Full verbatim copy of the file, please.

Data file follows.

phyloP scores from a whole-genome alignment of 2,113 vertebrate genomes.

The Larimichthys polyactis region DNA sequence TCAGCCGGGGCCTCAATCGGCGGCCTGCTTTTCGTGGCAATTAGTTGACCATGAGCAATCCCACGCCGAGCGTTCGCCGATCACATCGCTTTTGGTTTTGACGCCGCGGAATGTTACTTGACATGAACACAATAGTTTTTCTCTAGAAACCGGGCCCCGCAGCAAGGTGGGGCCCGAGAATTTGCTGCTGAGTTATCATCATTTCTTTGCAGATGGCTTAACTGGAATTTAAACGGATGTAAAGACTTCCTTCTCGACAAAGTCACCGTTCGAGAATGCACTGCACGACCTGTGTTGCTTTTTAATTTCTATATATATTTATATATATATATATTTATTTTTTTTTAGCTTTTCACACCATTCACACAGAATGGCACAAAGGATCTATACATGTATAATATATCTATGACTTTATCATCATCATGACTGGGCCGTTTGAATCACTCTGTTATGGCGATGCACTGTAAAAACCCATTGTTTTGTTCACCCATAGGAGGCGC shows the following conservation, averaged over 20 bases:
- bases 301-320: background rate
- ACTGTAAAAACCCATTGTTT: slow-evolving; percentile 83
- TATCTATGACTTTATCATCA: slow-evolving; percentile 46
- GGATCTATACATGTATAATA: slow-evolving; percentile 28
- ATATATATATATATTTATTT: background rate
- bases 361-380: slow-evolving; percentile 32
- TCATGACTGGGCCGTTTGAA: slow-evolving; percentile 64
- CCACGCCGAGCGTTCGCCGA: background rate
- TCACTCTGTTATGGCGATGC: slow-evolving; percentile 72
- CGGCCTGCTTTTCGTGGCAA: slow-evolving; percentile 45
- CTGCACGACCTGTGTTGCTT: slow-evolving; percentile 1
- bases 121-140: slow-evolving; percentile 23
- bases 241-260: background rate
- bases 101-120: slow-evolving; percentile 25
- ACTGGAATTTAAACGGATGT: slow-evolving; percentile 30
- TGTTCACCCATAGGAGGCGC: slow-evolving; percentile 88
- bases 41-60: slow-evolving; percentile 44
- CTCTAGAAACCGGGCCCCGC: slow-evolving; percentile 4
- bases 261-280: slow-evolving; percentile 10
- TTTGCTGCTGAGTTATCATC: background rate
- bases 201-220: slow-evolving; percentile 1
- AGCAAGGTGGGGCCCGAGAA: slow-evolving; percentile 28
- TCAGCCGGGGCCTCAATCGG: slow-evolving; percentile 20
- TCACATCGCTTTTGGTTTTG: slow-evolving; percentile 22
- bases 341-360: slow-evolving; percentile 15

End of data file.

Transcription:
phyloP scores from a whole-genome alignment of 2,113 vertebrate genomes.

The Larimichthys polyactis region DNA sequence TCAGCCGGGGCCTCAATCGGCGGCCTGCTTTTCGTGGCAATTAGTTGACCATGAGCAATCCCACGCCGAGCGTTCGCCGATCACATCGCTTTTGGTTTTGACGCCGCGGAATGTTACTTGACATGAACACAATAGTTTTTCTCTAGAAACCGGGCCCCGCAGCAAGGTGGGGCCCGAGAATTTGCTGCTGAGTTATCATCATTTCTTTGCAGATGGCTTAACTGGAATTTAAACGGATGTAAAGACTTCCTTCTCGACAAAGTCACCGTTCGAGAATGCACTGCACGACCTGTGTTGCTTTTTAATTTCTATATATATTTATATATATATATATTTATTTTTTTTTAGCTTTTCACACCATTCACACAGAATGGCACAAAGGATCTATACATGTATAATATATCTATGACTTTATCATCATCATGACTGGGCCGTTTGAATCACTCTGTTATGGCGATGCACTGTAAAAACCCATTGTTTTGTTCACCCATAGGAGGCGC shows the following conservation, averaged over 20 bases:
- bases 301-320: background rate
- ACTGTAAAAACCCATTGTTT: slow-evolving; percentile 83
- TATCTATGACTTTATCATCA: slow-evolving; percentile 46
- GGATCTATACATGTATAATA: slow-evolving; percentile 28
- ATATATATATATATTTATTT: background rate
- bases 361-380: slow-evolving; percentile 32
- TCATGACTGGGCCGTTTGAA: slow-evolving; percentile 64
- CCACGCCGAGCGTTCGCCGA: background rate
- TCACTCTGTTATGGCGATGC: slow-evolving; percentile 72
- CGGCCTGCTTTTCGTGGCAA: slow-evolving; percentile 45
- CTGCACGACCTGTGTTGCTT: slow-evolving; percentile 1
- bases 121-140: slow-evolving; percentile 23
- bases 241-260: background rate
- bases 101-120: slow-evolving; percentile 25
- ACTGGAATTTAAACGGATGT: slow-evolving; percentile 30
- TGTTCACCCATAGGAGGCGC: slow-evolving; percentile 88
- bases 41-60: slow-evolving; percentile 44
- CTCTAGAAACCGGGCCCCGC: slow-evolving; percentile 4
- bases 261-280: slow-evolving; percentile 10
- TTTGCTGCTGAGTTATCATC: background rate
- bases 201-220: slow-evolving; percentile 1
- AGCAAGGTGGGGCCCGAGAA: slow-evolving; percentile 28
- TCAGCCGGGGCCTCAATCGG: slow-evolving; percentile 20
- TCACATCGCTTTTGGTTTTG: slow-evolving; percentile 22
- bases 341-360: slow-evolving; percentile 15